2015 was the year CAN celebrated 30 years of service to arts, culture and community development.
Apart from a very fine celebration, CAN commemorated this significant achievement with a new name – WA was removed from the title in recognition of the fact that we are the last surviving Community Arts Network – and we unveiled a bold new logo.
It was also a year in which CAN said goodbye to its longest serving leader, the inspiring Pilar Kasat. We farewelled her in style in November to pursue her academic ambitions at Curtin University where she will be pursuing a doctorate in sustainable development.
Stay tuned for the announcement of the new CEO, who will start with CAN in the new year.
CAN’s work in regional areas continued to shine. Our Goomalling Yarns oral history project elicited beautiful stories from the community and led to the establishment of the Mavis Walley Collection of photographs in the State Library’s Storylines archive. Mavis Walley’s documentation of Noongar life in the 1930’s-50’s received considerable attention from national media because it’s a unique Noongar perspective on that era of Noongar life. We are continuing to work with the Storylines team as we open up connections and stories with people in Busselton and surrounding areas.
The Bush Babies Elders portrait exhibition was selected as part of ART ON THE MOVE’s touring program and is already set to show in Carnarvon, Kalgoorlie, Bunbury, Katanning and Wanneroo in 2016 with other bookings coming in for 2017.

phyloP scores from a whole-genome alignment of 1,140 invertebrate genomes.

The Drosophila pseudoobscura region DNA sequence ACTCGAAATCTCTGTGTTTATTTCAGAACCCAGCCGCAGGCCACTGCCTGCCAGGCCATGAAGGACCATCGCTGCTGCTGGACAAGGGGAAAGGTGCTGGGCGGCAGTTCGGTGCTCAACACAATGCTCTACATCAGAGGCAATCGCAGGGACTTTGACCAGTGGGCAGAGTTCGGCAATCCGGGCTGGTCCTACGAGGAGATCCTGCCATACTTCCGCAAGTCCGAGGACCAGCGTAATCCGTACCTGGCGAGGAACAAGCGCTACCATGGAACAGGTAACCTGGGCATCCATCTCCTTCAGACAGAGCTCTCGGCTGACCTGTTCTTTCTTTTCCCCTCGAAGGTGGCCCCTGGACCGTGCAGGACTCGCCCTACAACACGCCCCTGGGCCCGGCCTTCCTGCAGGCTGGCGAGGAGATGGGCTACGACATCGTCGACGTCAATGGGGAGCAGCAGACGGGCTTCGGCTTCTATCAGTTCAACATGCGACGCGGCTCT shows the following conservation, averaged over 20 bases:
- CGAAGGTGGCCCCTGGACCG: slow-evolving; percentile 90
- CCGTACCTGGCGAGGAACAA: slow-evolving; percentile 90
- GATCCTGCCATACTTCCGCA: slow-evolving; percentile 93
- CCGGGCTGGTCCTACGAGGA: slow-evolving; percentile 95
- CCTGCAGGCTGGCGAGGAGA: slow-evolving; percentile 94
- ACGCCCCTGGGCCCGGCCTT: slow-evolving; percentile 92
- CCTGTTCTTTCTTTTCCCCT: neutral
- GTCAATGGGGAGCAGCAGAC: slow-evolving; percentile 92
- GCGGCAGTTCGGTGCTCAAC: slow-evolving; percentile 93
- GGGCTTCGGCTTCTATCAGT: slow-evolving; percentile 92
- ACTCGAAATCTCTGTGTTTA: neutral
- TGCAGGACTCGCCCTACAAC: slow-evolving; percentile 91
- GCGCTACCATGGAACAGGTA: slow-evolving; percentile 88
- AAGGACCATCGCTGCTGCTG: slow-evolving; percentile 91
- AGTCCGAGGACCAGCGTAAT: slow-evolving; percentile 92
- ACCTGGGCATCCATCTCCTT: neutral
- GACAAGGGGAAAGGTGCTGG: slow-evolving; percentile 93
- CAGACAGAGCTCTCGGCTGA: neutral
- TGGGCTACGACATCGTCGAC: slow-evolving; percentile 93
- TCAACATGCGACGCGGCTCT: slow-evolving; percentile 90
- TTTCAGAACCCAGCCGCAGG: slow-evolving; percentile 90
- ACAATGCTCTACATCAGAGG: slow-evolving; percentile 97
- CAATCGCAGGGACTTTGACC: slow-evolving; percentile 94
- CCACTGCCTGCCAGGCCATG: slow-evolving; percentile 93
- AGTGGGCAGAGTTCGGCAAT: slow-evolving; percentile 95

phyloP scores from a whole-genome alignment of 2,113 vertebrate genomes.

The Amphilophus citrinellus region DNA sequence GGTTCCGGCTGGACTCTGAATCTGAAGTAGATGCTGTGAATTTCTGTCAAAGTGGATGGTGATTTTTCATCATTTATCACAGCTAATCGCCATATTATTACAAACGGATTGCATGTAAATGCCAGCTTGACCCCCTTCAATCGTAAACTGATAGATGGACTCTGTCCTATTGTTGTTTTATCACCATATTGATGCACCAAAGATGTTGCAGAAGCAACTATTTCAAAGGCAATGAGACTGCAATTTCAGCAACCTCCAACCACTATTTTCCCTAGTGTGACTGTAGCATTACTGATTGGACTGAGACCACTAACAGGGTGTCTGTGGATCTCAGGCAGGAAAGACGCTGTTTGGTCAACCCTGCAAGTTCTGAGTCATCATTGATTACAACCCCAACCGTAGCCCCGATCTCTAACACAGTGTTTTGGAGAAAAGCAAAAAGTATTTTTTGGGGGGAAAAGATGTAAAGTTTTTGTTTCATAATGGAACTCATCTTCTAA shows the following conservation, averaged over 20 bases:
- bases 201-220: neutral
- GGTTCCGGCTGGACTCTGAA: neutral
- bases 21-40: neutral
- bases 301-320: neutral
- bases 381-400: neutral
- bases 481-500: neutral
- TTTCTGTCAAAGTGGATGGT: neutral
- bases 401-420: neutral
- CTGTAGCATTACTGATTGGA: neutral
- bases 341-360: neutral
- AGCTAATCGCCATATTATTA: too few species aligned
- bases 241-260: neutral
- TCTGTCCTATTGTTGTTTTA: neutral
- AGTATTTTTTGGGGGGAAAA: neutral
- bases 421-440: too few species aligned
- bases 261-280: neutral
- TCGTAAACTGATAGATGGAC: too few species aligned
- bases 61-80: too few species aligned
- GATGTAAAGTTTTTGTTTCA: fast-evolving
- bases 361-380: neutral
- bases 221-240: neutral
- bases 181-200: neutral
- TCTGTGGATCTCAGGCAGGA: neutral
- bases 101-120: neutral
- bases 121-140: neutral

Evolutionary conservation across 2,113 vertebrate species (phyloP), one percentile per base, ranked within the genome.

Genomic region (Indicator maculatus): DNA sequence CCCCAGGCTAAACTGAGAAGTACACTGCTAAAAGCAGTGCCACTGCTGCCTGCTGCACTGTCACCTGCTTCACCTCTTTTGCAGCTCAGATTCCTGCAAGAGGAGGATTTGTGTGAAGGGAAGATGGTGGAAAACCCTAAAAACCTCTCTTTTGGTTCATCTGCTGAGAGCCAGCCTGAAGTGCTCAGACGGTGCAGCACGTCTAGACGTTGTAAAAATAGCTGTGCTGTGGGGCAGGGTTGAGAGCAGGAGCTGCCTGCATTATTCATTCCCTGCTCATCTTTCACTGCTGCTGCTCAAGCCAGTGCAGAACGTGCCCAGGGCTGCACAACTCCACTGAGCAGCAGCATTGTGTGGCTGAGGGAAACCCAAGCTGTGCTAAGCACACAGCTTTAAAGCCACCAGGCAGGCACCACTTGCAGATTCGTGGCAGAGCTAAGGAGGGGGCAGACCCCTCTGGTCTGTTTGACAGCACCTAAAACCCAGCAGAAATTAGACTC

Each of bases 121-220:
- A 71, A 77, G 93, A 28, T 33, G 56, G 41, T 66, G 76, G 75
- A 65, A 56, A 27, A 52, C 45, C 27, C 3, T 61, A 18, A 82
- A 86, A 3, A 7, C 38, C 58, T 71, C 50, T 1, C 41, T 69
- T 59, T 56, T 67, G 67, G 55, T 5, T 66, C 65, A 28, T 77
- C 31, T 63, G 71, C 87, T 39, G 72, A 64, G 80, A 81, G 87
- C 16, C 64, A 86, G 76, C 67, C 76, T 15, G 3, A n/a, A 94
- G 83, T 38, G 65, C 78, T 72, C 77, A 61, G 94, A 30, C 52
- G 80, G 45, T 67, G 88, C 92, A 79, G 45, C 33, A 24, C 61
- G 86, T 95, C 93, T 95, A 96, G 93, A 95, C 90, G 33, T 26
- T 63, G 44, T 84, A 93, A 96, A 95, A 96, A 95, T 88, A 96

Noongar Pop Fashion – a project that harnessed teenage girls’ love of fashion to encourage them to learn new techniques and stay at school, produced a beautiful exhibition of textile fabrics and accessories that was the highlight of the City of Wanneroo’s NAIDOC Week celebrations.
Our hip hop stars Static Crew from Kellerberrin wowed audiences at key state and national events and even ended up on the Channel Nine Today show!
Our partnership with the Mental Health Commission led to Head Tales – a story sharing and writing workshop project that was delivered in regional and metro communities and the Bush Babies program, funded by the Commonwealth Ministry for the Arts, has been underway in Bunbury, Moora, Midland and Busselton.
To meet the latest needs in local government, CAN also designed and piloted a new suite of training programs to encourage a culture-centred approach to community strategic planning and assist LGA’s establish authentic dialogue with their communities through creative community engagement. Participating LGA’s were very positive about the three courses and offered excellent feedback for us to refine the curriculum before making it available next year.